Commonsense, when you approach it from the shelter side of the equation. “If a community is still killing the majority of shelter animals, it is because the local SPCA, humane society, or animal control shelter has fundamentally failed in its mission… And this failure is nothing more than a failure of leadership. The buck stops with the shelter’s director.”

Lab looking out from shelter pen, Wikimedia Commons, NhandlerHe describes his second day at the Tompkins Co. SPCA. “’My staff informed me that our dog kennels were full and since a litter of six puppies had come in, I needed to decide who was going to be killed in order to make space. I asked for ‘Plan B’; there was none. I asked for suggestions; there were none.’

“He spoke directly to his staff, saying, ‘Volunteers who work with animals do so out of sheer love. They don’t bring home a paycheck. So if a volunteer says, ‘I can’t do it,’ I can accept that from her. But staff members are paid to save lives. If a paid member of staff throws up her hands and says, ‘There’s nothing that can be done,’ I may as well eliminate her position and use the money that goes for her salary in a more constructive manner. So what are we going to do with the puppies that doesn’t involve killing?’”  Wow.

Nathan Winograd’s publications:

Welcome Home: An animal rights perspective on living with dogs & cats

Redemption: The Myth of Pet Overpopulation and the No Kill Revolution in America

Irreconcilable Differences: The battle for the heart and soul of America’s animal shelters

All American Vegan: Veganism for the Rest of Us

Friendly Fire

Reforming Animal Control/Building a No Kill Community Resource CD.

1 day body count of dog and cat corpses in 50 gal drums at pound
1 day body count at pound – click image to go to Imagine blog

First posted on my St. Thomas Dog Blog, Aug. 5, 2012. See comments below.

Diseases of Friend and Foe

(From Aug. 5, 2011 on my St. Thomas Dog Blog)

When Waterworks Wally got his shots last week, his vet tested him for diseases I’d rarely heard of in cats. He was tested for FIV (cat HIV) and feline leukemia (FeLV).

The doctor said FIV is “a disease of foes,” transmitted by Cats lying on settee, peacefully - no diseasesblood exchange usually through fighting. Leukemia (FELV) is “a disease of friends,” transmitted by saliva shared by grooming another cat or eating from the same bowl.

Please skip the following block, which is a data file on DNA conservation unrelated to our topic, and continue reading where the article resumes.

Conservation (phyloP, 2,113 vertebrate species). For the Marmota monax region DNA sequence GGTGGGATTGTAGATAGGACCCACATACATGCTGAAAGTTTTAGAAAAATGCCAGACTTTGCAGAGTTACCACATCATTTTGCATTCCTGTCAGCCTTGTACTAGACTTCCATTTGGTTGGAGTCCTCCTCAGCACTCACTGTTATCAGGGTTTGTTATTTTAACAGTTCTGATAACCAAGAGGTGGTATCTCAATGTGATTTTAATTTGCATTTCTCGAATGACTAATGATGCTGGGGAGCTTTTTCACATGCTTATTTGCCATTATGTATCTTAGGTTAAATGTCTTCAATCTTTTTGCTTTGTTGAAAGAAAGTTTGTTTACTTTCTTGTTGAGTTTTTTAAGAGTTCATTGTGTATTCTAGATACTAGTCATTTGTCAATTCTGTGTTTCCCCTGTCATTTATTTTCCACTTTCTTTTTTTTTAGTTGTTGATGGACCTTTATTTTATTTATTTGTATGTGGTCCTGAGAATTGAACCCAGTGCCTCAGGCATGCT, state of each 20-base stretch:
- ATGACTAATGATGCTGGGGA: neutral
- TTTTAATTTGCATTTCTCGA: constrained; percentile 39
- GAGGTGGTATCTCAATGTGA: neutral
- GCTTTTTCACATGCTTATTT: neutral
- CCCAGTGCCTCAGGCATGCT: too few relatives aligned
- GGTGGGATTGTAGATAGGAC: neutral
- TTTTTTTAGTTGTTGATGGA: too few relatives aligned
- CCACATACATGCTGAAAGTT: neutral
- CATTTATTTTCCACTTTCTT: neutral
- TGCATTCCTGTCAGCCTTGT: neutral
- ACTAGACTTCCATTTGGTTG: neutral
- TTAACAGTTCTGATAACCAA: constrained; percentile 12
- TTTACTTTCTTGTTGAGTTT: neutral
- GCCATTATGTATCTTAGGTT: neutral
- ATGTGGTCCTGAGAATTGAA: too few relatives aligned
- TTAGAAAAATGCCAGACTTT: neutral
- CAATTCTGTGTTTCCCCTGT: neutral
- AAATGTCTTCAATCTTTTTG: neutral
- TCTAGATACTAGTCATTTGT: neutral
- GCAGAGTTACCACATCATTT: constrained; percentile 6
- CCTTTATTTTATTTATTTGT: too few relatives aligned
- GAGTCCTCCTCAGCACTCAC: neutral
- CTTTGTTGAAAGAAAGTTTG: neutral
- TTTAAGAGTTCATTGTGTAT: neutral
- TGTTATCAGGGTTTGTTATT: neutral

Without knowing Wally’s history, the chance that he might have either disease was too great. If positive, special care would have to be taken if he were around other cats and the vaccines he would be given would be “dead” instead of “live.” That’s if it was so far progressed that euthanasia was the only humane option. Both diseases are incurable.

Two cats tested for diseases

FIV and FeLV were on our minds right then. Earlier that same day, my husband took a feral cat to the vet to be fixed and vaccinated. There are many dumped and wild cats living around his shop. This year a male and female have been living in the yard.  Kittens too, we suspect, half-grown by now.  They evaded the live trap for a long time, but the male finally was caught.

Feral cat in VirginiaA dumped house cat becomes wild fast enough if he or she is to survive, and, if not fixed, produces kittens born feral. Within a year, those kittens are producing another generation of feral cats and on it goes. TNR, “trap, neuter and return,” is a humane way of controlling the wild cat population by stopping that cycle.

When the vet saw our wild cat’s battle scars, he tested for FIV and FeLV. Very positive for FIV. He didn’t have long to live but he’d pass the disease on in a feral cat colony. So wild cat went to kitty heaven, balls intact.